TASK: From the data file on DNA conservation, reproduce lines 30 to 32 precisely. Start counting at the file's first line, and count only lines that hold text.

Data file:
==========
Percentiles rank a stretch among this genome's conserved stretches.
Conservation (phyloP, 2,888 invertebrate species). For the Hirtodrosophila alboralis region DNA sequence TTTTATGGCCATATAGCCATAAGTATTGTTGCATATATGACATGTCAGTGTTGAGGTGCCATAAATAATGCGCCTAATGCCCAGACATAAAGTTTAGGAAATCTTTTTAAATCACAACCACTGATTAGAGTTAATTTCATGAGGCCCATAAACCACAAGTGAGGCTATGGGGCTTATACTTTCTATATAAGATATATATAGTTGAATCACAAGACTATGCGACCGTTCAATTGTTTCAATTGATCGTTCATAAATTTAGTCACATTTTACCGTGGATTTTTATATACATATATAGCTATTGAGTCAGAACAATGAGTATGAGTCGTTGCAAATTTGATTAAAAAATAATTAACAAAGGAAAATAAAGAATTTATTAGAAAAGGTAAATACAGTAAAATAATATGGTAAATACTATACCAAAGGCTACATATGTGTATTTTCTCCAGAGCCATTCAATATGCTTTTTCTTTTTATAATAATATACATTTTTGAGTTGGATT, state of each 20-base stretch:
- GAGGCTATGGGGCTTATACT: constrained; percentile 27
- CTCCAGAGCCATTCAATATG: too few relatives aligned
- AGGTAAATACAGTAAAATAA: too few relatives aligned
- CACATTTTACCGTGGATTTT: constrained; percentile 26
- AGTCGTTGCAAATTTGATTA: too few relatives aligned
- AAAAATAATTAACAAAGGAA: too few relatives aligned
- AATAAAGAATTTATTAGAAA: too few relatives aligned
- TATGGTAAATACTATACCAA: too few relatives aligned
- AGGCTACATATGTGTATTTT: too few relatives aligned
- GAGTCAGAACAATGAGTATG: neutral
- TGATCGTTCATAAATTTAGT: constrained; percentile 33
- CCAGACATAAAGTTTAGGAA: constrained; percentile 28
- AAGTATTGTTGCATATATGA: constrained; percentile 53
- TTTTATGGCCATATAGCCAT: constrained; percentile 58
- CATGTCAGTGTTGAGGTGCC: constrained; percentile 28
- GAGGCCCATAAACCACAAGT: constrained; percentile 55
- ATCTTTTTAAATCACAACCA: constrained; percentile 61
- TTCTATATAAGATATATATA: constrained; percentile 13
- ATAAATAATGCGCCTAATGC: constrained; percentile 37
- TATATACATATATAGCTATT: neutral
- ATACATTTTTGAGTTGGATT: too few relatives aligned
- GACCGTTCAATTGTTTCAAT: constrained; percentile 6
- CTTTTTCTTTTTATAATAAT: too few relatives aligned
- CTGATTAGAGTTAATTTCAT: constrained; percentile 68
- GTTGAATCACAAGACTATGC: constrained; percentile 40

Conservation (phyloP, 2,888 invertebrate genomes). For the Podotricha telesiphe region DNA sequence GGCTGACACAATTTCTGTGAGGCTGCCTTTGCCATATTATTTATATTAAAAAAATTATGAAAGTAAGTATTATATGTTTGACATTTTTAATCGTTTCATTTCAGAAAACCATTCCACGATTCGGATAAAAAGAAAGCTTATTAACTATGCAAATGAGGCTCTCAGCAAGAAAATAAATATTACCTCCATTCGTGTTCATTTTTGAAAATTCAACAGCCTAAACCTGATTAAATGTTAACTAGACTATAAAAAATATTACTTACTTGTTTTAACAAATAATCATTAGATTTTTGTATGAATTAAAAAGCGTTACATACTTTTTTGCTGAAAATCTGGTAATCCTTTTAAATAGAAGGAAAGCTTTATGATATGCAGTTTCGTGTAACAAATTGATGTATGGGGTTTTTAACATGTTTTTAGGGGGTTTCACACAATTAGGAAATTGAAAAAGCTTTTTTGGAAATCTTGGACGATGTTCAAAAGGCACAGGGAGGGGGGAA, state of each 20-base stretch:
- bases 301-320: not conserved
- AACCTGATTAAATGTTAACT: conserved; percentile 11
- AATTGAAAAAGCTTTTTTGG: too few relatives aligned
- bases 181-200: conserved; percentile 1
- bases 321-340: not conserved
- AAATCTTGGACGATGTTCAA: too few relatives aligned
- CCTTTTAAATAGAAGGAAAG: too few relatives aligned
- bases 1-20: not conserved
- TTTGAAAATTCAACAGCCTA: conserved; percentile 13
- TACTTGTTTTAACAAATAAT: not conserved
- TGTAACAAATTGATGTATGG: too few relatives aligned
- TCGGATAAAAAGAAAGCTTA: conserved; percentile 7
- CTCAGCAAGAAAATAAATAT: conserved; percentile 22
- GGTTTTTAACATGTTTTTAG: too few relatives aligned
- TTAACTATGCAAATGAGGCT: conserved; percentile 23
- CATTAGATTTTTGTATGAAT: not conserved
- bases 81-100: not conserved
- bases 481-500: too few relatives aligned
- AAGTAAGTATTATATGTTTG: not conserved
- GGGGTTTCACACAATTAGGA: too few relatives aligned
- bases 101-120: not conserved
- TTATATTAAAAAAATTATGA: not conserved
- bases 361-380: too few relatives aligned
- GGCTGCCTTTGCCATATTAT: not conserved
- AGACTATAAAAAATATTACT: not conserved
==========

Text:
- AACCTGATTAAATGTTAACT: conserved; percentile 11
- AATTGAAAAAGCTTTTTTGG: too few relatives aligned
- bases 181-200: conserved; percentile 1